WTF! Swearing Can Enhance Your Pain Tolerance!
Wash your mouth out with soap? New research shows an upside to profanity
Posted April 22, 2018
This guest post was contributed by Mariel Bello, a graduate student in the USC Psychology Department's Clinical Science program.
If you’re like me, you were taught as a child to never swear, or else you’d get soap in your mouth. Which I did, several times in fact throughout childhood (true story). However, despite these very unpleasant events which left a very strong taste in my mouth, the act of getting my tongue scrubbed vigorously with soap by my mother has never stopped me from engaging in healthy amount of swearing as an adult.
I find myself spewing colorful four-letter words in almost every occasion—when waking up and hitting the snooze button, when driving through Los Angeles traffic, when hearing about good news, when stubbing my toe late at night while going to the bathroom, when finding out that Microsoft Word crashed and I have to rewrite this blog post again, and when realizing how many hours I have left to sleep before waking up in the morning. Timothy Jay, a psychologist who studies the usage of profanity at Massachusetts College of Liberal Arts, explains that swearing is “like the horn in our car”, we “can do a lot of things with it” such as “vent or express anger, joy, surprise, happiness,” and a whole range of other emotions and behaviors. Thus, contrary to what popular opinion believes about swearing, recent research suggests that swearing may actually be quite good for you and may have several positive benefits, particularly in response to pain.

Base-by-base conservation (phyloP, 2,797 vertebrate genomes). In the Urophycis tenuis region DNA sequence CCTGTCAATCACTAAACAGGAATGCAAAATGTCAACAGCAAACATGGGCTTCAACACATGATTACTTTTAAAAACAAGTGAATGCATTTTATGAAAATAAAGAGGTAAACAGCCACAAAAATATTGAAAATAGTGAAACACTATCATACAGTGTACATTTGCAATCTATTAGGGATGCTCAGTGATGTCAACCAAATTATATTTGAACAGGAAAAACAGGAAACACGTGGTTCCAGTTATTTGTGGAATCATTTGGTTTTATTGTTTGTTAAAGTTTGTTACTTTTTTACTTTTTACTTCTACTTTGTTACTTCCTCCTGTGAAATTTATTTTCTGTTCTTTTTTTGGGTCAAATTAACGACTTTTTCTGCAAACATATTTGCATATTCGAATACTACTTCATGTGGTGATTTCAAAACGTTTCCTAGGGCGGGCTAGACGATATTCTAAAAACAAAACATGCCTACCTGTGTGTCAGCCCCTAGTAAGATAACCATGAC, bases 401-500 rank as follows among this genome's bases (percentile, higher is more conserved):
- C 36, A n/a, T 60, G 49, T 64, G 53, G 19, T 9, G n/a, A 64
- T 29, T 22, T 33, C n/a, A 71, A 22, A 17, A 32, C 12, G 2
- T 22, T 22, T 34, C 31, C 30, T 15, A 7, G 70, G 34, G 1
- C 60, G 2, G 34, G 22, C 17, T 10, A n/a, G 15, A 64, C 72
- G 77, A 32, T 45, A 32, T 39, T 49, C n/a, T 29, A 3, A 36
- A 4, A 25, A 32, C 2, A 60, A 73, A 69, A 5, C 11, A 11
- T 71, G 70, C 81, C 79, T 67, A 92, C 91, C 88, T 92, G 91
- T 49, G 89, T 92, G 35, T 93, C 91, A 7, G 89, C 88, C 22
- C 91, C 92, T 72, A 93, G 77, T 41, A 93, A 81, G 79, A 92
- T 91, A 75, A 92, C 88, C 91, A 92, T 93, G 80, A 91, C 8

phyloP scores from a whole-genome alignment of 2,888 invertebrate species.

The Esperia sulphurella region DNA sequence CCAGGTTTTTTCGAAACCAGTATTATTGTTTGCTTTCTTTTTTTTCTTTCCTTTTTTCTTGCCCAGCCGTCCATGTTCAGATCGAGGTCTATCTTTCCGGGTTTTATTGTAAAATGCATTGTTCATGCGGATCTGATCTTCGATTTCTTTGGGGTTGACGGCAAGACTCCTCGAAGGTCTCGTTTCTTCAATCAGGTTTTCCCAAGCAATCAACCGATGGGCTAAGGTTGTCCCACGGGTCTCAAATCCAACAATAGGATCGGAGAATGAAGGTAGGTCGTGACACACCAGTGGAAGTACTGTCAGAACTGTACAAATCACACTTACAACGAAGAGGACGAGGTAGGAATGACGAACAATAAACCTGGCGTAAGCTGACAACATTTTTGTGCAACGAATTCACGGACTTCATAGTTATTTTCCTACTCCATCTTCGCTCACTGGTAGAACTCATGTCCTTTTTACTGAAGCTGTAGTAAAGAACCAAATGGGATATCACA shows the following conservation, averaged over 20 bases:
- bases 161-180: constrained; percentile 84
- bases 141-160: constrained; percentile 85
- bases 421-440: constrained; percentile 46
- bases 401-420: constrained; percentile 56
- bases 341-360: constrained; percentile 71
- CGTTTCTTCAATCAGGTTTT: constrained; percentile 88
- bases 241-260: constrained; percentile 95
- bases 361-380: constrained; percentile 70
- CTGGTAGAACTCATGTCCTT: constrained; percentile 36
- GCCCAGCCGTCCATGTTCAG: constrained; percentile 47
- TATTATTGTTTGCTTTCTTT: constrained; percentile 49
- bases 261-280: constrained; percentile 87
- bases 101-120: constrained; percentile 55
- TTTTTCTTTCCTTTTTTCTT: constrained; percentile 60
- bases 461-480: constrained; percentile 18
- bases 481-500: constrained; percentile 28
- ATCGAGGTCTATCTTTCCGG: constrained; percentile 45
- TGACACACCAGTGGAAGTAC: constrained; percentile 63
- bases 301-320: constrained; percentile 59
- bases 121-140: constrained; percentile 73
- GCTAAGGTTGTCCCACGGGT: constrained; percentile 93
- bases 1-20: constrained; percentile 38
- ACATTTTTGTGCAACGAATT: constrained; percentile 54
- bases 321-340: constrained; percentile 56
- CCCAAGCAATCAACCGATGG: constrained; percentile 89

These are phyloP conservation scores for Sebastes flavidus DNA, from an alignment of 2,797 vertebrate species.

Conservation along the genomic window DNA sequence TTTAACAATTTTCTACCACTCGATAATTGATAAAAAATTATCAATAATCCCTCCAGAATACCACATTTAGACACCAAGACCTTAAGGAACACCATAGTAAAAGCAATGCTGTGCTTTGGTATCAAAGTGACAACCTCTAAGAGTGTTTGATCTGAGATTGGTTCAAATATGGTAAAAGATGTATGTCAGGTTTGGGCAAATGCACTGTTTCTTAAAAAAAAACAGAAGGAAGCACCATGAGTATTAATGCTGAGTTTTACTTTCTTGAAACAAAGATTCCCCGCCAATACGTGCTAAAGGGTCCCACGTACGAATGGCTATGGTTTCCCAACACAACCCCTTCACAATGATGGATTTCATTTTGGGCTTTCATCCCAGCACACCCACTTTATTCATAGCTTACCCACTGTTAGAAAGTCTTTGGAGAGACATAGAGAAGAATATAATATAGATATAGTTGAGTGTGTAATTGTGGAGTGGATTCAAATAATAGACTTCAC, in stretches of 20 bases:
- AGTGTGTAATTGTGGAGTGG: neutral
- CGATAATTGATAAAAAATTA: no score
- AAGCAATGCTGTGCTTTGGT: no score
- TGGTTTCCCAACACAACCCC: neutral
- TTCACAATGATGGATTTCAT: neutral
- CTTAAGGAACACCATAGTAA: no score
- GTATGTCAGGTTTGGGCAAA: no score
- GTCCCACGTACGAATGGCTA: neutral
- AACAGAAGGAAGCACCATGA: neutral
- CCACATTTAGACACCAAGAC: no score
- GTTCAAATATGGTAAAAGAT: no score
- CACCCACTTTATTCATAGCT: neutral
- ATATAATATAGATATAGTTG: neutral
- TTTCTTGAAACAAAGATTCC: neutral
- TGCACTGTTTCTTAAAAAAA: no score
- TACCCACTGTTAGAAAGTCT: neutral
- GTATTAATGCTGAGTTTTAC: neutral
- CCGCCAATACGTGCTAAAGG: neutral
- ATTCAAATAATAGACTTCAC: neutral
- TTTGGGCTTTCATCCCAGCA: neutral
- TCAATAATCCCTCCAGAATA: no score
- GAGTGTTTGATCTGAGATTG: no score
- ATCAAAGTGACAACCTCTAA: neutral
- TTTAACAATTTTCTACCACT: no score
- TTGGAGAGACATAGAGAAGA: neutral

In 2009, Richard Stephens, a behavioral psychologist, led a novel experimental study examining the effects of swearing on pain tolerance in Keele University in England. He describes a keen interest in researching the function of swearing since “swearing is such a common response to pain that there has to be an underlying reason as to why we do it”. In his original study, Stephens and colleagues asked 67 undergraduate student volunteers to list five words that they’d likely use “after hitting their thumb with a hammer”, with the first word listed being their go-to swear word for the experiment. In a comparison condition, they were also asked to list five boring (neutral) words to “describe a table”. Participants then underwent a commonly used pain tolerance test, where they were instructed to immerse their unclenched hand in a bucket of icy 41-degree water and keep it there for as long as they could. Imagine putting your hand in a bowl filled with tons of ice and freezing water? Sounds excruciating, right?
Participants were instructed to repeatedly curse until they no longer could withstand the pain and removed their hand from the icy water (this procedure was also repeated for their chosen neutral word as well). Researchers recorded their heart rate before and after the task, their perception of pain, and pain tolerance (duration of time spent submerging their hand in icy water). Contrary to what Stephens and colleagues expected, participants, on average, were better able to tolerate the pain—and they left their hands in the bucket of icy water for about 40 seconds longer—if they repeatedly swore rather than repeating a non-swear word! Participants also experienced increased heart rate and decreased perceived pain when swearing compared to when not swearing; this effect was particularly stronger among women (vs. men). Results of this study have been replicated numerous times and have also been shown to generalize to other cultural groups such as Japanese populations.